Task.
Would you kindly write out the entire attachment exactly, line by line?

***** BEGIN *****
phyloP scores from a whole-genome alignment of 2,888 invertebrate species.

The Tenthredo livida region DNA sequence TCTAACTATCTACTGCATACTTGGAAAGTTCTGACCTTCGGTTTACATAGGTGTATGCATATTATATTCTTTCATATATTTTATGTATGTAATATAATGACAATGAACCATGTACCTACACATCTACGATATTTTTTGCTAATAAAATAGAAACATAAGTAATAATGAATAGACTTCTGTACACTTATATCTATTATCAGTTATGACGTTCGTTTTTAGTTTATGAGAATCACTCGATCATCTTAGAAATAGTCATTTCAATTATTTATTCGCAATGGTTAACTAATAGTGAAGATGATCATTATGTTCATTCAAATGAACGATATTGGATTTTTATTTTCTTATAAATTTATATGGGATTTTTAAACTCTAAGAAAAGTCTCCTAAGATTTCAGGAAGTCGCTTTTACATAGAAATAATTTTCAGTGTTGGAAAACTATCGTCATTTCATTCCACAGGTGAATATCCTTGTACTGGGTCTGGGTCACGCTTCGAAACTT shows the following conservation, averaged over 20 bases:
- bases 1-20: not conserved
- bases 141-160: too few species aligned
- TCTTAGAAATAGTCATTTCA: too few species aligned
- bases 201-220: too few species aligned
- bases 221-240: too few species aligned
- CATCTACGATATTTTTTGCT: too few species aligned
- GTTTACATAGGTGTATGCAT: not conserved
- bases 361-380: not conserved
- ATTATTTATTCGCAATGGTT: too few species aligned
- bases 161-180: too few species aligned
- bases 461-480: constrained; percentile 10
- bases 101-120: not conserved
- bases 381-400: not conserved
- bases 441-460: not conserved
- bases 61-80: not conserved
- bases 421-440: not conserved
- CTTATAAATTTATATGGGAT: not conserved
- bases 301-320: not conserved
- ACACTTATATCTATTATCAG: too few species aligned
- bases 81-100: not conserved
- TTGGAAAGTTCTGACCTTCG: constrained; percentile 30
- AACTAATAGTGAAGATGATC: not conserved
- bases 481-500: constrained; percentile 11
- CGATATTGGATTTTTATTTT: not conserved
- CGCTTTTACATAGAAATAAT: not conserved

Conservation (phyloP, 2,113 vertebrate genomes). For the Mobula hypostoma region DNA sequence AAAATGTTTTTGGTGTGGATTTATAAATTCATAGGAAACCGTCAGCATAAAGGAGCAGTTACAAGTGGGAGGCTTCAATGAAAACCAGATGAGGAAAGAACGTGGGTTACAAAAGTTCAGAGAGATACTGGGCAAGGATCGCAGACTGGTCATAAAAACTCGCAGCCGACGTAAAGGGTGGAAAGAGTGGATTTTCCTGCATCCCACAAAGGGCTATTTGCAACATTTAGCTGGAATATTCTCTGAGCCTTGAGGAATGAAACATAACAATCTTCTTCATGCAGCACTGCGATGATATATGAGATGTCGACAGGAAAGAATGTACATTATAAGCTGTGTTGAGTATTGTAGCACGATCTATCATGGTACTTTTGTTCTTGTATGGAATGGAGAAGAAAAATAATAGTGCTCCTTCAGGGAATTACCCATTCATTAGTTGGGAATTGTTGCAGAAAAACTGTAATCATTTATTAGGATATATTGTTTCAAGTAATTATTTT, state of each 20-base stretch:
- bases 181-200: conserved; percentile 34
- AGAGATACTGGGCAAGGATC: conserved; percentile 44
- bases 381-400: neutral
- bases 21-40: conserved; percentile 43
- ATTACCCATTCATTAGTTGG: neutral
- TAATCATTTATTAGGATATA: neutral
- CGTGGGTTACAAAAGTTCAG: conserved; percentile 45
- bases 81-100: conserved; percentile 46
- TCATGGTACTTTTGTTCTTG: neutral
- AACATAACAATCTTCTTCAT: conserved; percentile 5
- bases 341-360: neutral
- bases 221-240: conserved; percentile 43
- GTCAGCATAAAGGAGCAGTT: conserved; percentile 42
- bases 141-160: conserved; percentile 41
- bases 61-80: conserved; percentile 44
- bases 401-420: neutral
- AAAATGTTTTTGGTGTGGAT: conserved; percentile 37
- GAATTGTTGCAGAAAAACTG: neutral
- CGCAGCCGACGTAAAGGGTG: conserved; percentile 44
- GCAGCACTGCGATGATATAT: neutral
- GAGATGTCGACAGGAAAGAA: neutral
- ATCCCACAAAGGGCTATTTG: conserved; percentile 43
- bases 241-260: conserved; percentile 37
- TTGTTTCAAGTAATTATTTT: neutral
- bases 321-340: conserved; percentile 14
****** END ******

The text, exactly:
phyloP scores from a whole-genome alignment of 2,888 invertebrate species.

The Tenthredo livida region DNA sequence TCTAACTATCTACTGCATACTTGGAAAGTTCTGACCTTCGGTTTACATAGGTGTATGCATATTATATTCTTTCATATATTTTATGTATGTAATATAATGACAATGAACCATGTACCTACACATCTACGATATTTTTTGCTAATAAAATAGAAACATAAGTAATAATGAATAGACTTCTGTACACTTATATCTATTATCAGTTATGACGTTCGTTTTTAGTTTATGAGAATCACTCGATCATCTTAGAAATAGTCATTTCAATTATTTATTCGCAATGGTTAACTAATAGTGAAGATGATCATTATGTTCATTCAAATGAACGATATTGGATTTTTATTTTCTTATAAATTTATATGGGATTTTTAAACTCTAAGAAAAGTCTCCTAAGATTTCAGGAAGTCGCTTTTACATAGAAATAATTTTCAGTGTTGGAAAACTATCGTCATTTCATTCCACAGGTGAATATCCTTGTACTGGGTCTGGGTCACGCTTCGAAACTT shows the following conservation, averaged over 20 bases:
- bases 1-20: not conserved
- bases 141-160: too few species aligned
- TCTTAGAAATAGTCATTTCA: too few species aligned
- bases 201-220: too few species aligned
- bases 221-240: too few species aligned
- CATCTACGATATTTTTTGCT: too few species aligned
- GTTTACATAGGTGTATGCAT: not conserved
- bases 361-380: not conserved
- ATTATTTATTCGCAATGGTT: too few species aligned
- bases 161-180: too few species aligned
- bases 461-480: constrained; percentile 10
- bases 101-120: not conserved
- bases 381-400: not conserved
- bases 441-460: not conserved
- bases 61-80: not conserved
- bases 421-440: not conserved
- CTTATAAATTTATATGGGAT: not conserved
- bases 301-320: not conserved
- ACACTTATATCTATTATCAG: too few species aligned
- bases 81-100: not conserved
- TTGGAAAGTTCTGACCTTCG: constrained; percentile 30
- AACTAATAGTGAAGATGATC: not conserved
- bases 481-500: constrained; percentile 11
- CGATATTGGATTTTTATTTT: not conserved
- CGCTTTTACATAGAAATAAT: not conserved

Conservation (phyloP, 2,113 vertebrate genomes). For the Mobula hypostoma region DNA sequence AAAATGTTTTTGGTGTGGATTTATAAATTCATAGGAAACCGTCAGCATAAAGGAGCAGTTACAAGTGGGAGGCTTCAATGAAAACCAGATGAGGAAAGAACGTGGGTTACAAAAGTTCAGAGAGATACTGGGCAAGGATCGCAGACTGGTCATAAAAACTCGCAGCCGACGTAAAGGGTGGAAAGAGTGGATTTTCCTGCATCCCACAAAGGGCTATTTGCAACATTTAGCTGGAATATTCTCTGAGCCTTGAGGAATGAAACATAACAATCTTCTTCATGCAGCACTGCGATGATATATGAGATGTCGACAGGAAAGAATGTACATTATAAGCTGTGTTGAGTATTGTAGCACGATCTATCATGGTACTTTTGTTCTTGTATGGAATGGAGAAGAAAAATAATAGTGCTCCTTCAGGGAATTACCCATTCATTAGTTGGGAATTGTTGCAGAAAAACTGTAATCATTTATTAGGATATATTGTTTCAAGTAATTATTTT, state of each 20-base stretch:
- bases 181-200: conserved; percentile 34
- AGAGATACTGGGCAAGGATC: conserved; percentile 44
- bases 381-400: neutral
- bases 21-40: conserved; percentile 43
- ATTACCCATTCATTAGTTGG: neutral
- TAATCATTTATTAGGATATA: neutral
- CGTGGGTTACAAAAGTTCAG: conserved; percentile 45
- bases 81-100: conserved; percentile 46
- TCATGGTACTTTTGTTCTTG: neutral
- AACATAACAATCTTCTTCAT: conserved; percentile 5
- bases 341-360: neutral
- bases 221-240: conserved; percentile 43
- GTCAGCATAAAGGAGCAGTT: conserved; percentile 42
- bases 141-160: conserved; percentile 41
- bases 61-80: conserved; percentile 44
- bases 401-420: neutral
- AAAATGTTTTTGGTGTGGAT: conserved; percentile 37
- GAATTGTTGCAGAAAAACTG: neutral
- CGCAGCCGACGTAAAGGGTG: conserved; percentile 44
- GCAGCACTGCGATGATATAT: neutral
- GAGATGTCGACAGGAAAGAA: neutral
- ATCCCACAAAGGGCTATTTG: conserved; percentile 43
- bases 241-260: conserved; percentile 37
- TTGTTTCAAGTAATTATTTT: neutral
- bases 321-340: conserved; percentile 14